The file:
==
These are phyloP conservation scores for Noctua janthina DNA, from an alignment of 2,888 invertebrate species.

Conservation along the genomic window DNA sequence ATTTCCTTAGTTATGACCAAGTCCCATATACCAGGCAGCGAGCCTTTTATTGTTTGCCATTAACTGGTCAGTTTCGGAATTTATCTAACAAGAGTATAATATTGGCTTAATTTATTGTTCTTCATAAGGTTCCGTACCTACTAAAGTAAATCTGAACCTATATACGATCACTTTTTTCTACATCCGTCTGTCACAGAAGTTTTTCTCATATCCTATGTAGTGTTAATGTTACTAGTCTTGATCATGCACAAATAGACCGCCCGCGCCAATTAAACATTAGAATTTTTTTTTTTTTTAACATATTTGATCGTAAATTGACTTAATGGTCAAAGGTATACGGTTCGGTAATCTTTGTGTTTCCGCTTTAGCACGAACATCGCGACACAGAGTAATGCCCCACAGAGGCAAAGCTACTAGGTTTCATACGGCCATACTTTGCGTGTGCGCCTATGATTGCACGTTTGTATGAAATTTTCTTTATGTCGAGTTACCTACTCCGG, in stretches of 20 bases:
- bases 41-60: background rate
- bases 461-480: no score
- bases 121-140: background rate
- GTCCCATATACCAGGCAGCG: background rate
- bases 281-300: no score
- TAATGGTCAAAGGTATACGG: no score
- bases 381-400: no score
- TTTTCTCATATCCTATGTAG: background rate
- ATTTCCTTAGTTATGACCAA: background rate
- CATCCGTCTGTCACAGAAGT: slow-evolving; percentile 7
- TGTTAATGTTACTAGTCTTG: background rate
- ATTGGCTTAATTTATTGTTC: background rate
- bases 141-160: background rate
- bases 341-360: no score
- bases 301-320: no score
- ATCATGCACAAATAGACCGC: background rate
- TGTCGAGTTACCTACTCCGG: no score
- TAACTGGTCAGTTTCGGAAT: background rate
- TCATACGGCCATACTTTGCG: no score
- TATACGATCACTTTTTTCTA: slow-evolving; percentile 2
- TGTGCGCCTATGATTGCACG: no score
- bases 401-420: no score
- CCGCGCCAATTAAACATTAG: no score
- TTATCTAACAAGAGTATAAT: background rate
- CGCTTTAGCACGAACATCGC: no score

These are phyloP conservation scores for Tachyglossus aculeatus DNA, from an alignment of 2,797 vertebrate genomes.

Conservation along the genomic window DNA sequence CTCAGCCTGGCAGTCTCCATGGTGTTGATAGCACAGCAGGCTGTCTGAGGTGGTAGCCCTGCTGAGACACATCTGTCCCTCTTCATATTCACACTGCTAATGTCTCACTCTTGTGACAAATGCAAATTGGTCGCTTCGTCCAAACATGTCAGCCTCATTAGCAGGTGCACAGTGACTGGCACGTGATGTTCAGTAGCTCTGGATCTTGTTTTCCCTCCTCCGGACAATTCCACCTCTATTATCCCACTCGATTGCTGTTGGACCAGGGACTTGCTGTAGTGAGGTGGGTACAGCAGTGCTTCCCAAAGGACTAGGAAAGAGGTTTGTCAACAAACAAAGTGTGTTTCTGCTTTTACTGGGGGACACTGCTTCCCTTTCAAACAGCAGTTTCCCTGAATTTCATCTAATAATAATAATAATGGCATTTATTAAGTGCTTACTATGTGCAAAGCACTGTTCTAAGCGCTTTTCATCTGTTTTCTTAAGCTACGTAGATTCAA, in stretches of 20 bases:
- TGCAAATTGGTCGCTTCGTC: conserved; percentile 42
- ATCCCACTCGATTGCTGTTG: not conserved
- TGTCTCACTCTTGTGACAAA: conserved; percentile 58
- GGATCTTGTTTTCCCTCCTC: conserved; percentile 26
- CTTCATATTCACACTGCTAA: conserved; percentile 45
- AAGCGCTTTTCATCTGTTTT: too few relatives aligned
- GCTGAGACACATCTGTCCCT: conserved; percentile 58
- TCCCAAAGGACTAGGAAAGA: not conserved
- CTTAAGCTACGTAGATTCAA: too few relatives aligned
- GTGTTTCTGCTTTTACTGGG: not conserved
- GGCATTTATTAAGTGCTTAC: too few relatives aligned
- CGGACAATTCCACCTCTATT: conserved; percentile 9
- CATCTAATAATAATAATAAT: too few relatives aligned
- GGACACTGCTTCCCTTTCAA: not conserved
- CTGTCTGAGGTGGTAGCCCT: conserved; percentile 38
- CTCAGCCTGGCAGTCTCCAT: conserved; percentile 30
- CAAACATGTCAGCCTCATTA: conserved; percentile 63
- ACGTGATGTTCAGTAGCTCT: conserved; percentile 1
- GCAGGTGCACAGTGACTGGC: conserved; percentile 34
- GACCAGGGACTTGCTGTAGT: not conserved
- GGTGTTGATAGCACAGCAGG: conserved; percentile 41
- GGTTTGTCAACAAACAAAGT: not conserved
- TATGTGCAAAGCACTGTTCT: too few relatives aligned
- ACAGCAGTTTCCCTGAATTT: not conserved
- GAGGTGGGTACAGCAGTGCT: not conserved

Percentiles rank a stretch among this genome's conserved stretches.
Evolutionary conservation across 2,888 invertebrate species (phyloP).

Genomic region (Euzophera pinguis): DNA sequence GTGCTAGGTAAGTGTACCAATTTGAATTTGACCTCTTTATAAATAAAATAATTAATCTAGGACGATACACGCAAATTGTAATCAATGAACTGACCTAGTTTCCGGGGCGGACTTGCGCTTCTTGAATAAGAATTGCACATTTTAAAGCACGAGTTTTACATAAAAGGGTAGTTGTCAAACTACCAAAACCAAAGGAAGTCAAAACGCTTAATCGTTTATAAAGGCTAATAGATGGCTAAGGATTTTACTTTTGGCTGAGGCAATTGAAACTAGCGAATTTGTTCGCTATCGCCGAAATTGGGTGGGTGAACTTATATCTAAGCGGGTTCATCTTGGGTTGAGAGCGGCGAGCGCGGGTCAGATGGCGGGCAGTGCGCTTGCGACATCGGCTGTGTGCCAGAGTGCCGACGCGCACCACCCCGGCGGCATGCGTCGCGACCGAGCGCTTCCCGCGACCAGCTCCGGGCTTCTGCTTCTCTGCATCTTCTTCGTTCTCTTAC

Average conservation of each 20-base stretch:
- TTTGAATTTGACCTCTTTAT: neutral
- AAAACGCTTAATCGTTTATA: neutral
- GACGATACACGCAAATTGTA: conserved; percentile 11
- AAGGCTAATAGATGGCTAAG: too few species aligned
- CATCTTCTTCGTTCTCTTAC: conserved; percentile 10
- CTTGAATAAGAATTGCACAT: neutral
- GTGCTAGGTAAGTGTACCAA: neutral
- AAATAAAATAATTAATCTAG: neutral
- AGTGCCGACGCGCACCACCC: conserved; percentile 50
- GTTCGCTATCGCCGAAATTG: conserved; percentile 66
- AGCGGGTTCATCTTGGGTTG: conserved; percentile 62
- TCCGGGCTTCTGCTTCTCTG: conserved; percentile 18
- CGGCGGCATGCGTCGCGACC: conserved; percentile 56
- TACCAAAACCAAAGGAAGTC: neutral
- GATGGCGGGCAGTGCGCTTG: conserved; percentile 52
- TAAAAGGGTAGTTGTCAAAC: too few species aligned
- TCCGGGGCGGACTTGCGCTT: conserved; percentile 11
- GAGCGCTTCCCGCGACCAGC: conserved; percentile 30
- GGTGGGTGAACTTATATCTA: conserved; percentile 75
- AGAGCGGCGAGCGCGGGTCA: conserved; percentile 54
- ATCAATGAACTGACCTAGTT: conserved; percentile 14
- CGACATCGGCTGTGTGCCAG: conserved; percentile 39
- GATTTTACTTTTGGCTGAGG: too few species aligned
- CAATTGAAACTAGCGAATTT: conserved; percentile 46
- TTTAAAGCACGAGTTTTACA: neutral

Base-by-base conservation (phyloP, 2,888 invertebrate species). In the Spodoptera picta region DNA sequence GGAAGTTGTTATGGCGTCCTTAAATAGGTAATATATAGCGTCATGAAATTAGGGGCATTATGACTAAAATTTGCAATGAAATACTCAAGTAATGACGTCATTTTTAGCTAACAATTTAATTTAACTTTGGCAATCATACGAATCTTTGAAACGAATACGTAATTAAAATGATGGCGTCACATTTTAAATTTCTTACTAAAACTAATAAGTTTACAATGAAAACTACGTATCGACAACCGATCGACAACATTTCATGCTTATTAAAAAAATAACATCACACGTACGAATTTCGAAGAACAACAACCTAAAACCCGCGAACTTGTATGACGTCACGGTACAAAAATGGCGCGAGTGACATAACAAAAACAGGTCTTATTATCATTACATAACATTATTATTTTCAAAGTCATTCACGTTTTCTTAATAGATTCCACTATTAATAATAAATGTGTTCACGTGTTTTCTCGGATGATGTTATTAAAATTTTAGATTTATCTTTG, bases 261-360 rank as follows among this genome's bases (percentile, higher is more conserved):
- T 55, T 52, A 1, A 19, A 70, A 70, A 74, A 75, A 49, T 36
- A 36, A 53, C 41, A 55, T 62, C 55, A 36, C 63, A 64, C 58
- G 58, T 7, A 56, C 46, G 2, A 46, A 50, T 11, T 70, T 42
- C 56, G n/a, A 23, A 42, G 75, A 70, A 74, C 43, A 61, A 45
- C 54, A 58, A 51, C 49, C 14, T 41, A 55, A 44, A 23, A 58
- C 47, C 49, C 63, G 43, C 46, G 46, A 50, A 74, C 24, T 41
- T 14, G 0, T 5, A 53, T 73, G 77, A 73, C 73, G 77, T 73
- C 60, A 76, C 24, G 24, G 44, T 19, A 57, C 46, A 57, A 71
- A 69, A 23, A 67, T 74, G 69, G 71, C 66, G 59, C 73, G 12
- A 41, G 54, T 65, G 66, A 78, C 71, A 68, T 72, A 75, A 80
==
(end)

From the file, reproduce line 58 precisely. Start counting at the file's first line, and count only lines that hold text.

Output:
Average conservation of each 20-base stretch: